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Figure 1.1. IPCC risk-based conceptual framework
Figure 1.1. IPCC risk-based conceptual framework

Source: (IPCC, 2019[8])

Recorded figures on disaster damages underestimate the actual costs of these events. Focusing solely on asset losses masks the impact of disasters on human welfare, as well as how these impacts are distributed (Hallegatte et al., 2016[9]). Social and environmental damages are not usually accounted for in monetary terms, such as fatalities, costs of temporary or permanent displacement of people, or the social and psychological impacts of an event (OECD, 2018[10]). The effect of a disaster event varies with the level of income of the affected country. Poor and marginalised communities feel losses more strongly as their livelihoods depend on fewer assets, their consumption is closer to subsistence levels, they cannot rely on savings to smooth the impacts, their health is at greater risk, and they may need more time to recover and rebuild (Hallegatte et al., 2016[9]). The impacts from climate change are therefore putting development gains at risk unless immediate and ambitious action is taken to both reduce global emissions and manage the risks.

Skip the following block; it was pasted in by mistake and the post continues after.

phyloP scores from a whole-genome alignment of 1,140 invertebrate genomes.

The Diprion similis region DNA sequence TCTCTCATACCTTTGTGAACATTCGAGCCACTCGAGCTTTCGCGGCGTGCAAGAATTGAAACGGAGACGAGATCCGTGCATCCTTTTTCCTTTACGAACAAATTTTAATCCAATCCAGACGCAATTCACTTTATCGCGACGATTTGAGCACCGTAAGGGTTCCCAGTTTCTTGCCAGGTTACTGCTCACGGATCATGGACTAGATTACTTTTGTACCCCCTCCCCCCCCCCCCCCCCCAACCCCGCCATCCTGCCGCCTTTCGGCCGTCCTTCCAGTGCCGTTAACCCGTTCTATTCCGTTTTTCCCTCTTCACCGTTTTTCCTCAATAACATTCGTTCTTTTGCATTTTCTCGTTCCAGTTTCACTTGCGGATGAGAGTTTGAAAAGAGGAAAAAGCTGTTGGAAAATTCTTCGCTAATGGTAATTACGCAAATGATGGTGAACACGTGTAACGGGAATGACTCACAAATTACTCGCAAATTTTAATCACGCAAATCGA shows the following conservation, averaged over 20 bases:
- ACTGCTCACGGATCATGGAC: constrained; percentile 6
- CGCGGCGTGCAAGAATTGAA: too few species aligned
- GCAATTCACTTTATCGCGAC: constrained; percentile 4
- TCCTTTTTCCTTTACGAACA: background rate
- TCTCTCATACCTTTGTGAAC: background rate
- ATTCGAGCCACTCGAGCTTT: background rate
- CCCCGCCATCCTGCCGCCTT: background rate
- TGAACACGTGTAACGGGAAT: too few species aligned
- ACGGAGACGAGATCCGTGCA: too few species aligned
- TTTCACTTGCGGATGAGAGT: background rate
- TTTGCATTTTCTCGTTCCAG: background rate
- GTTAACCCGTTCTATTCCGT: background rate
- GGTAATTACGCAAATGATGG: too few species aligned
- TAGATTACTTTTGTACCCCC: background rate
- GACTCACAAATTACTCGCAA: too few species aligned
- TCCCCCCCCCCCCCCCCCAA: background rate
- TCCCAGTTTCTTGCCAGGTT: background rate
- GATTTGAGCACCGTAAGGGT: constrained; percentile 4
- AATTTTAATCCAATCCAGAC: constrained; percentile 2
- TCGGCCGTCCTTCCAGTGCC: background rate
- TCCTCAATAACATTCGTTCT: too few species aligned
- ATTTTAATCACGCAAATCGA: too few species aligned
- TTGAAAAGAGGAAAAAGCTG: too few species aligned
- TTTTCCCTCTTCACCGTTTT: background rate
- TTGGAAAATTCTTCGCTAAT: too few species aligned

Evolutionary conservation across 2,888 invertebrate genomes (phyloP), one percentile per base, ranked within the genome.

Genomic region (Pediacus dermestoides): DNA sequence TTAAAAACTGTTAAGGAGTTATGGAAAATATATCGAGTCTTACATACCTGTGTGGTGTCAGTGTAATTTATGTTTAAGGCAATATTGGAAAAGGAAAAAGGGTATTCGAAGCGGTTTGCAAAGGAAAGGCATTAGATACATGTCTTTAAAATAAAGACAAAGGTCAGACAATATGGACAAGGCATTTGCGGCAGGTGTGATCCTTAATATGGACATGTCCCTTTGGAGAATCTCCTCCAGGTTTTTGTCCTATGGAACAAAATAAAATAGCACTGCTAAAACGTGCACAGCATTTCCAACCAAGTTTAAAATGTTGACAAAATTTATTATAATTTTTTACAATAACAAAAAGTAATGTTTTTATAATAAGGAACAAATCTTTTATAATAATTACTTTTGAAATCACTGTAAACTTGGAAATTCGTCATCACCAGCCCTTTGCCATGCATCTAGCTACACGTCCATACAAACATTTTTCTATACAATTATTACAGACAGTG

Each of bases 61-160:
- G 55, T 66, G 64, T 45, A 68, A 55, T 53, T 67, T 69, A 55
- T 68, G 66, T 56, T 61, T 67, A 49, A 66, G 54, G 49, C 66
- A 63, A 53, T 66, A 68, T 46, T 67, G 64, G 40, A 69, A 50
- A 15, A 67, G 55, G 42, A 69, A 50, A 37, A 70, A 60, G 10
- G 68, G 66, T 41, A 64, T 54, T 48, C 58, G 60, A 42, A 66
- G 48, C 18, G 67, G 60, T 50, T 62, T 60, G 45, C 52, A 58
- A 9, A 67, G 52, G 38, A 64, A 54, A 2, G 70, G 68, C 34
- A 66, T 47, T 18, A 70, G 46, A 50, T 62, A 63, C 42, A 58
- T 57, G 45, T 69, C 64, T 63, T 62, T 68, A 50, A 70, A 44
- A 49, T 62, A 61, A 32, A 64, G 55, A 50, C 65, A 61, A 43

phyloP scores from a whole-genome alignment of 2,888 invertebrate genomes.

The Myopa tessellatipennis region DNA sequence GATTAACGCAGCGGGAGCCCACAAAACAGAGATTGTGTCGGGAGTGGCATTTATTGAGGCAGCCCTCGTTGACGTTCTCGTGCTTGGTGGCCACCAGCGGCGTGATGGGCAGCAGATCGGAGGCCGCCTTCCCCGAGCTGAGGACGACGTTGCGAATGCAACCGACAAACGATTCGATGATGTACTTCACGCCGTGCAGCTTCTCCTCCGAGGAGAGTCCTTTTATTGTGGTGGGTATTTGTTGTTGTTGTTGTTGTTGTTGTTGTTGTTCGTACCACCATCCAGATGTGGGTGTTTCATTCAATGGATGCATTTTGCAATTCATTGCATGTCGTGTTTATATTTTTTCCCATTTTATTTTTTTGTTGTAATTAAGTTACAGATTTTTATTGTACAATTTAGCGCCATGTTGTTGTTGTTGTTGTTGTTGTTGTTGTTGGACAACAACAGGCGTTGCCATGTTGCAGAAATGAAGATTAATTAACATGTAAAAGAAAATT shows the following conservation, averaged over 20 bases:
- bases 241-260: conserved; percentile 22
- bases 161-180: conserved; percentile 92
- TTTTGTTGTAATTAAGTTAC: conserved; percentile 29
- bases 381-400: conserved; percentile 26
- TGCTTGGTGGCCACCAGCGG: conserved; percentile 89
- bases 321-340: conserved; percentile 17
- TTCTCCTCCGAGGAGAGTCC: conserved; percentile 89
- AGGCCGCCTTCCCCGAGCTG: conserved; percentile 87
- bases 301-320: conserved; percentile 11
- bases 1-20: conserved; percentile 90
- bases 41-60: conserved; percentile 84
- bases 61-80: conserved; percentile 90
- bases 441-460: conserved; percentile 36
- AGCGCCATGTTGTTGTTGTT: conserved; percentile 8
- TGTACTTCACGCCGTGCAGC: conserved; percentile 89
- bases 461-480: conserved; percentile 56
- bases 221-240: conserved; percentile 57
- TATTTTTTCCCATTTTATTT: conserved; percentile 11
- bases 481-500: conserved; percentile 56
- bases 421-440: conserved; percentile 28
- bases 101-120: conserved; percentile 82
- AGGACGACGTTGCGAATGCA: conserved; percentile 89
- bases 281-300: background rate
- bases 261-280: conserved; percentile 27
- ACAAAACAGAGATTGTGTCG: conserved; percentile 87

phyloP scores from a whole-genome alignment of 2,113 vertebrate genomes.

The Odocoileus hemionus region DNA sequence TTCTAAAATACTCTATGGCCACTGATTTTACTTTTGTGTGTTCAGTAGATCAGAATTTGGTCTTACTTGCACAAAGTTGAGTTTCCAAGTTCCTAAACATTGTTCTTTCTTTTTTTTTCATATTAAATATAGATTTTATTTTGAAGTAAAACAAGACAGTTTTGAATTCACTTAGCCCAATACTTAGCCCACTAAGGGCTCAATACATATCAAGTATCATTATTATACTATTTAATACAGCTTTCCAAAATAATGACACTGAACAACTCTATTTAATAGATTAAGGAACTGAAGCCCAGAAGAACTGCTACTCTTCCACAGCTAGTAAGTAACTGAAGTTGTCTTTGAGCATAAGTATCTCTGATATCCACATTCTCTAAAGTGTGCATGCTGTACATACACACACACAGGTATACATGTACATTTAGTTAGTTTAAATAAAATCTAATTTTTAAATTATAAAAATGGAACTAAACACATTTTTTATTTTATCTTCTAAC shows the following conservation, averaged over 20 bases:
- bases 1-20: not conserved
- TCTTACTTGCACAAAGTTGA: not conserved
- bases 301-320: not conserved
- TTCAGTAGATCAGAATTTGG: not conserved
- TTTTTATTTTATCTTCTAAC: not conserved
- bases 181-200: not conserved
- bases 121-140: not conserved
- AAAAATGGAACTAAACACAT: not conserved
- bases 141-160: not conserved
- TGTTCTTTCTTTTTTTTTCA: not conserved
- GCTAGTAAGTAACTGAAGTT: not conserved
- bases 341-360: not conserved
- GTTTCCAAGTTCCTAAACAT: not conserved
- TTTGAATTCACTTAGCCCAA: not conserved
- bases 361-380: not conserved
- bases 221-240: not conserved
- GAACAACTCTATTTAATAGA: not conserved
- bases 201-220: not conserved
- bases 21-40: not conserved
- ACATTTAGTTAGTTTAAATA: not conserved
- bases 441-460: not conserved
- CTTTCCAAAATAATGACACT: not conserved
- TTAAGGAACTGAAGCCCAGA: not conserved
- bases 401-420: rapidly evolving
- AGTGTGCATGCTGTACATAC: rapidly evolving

copy the linklink copied!Objective and scope

This report examines the potential for a more coherent approach to the reduction and management of weather- and climate-related disasters and change. Coherence is defined as a means to integrate the pursuit of disaster risk reduction (DRR) and climate change adaptation (CCA) in sustainable development (Dazé, Terton and Maass, 2018[11]). The report assesses challenges to and opportunities for pursuing coherence in CCA and DRR by national governments and development co-operation providers. It further outlines common characteristics between the two policy agendas, highlighting enabling factors in support of coherence in CCA and DRR, and actions that can signal if, and to what extent, coherence is achieved.

The analysis is informed by the county approaches of Ghana, Peru and the Philippines presented in Part II of this report. This is complemented with a broader review of national- and international approaches to CCA and DRR to shed light on the potential for, and benefits from, coherence in CCA and DRR across six thematic areas: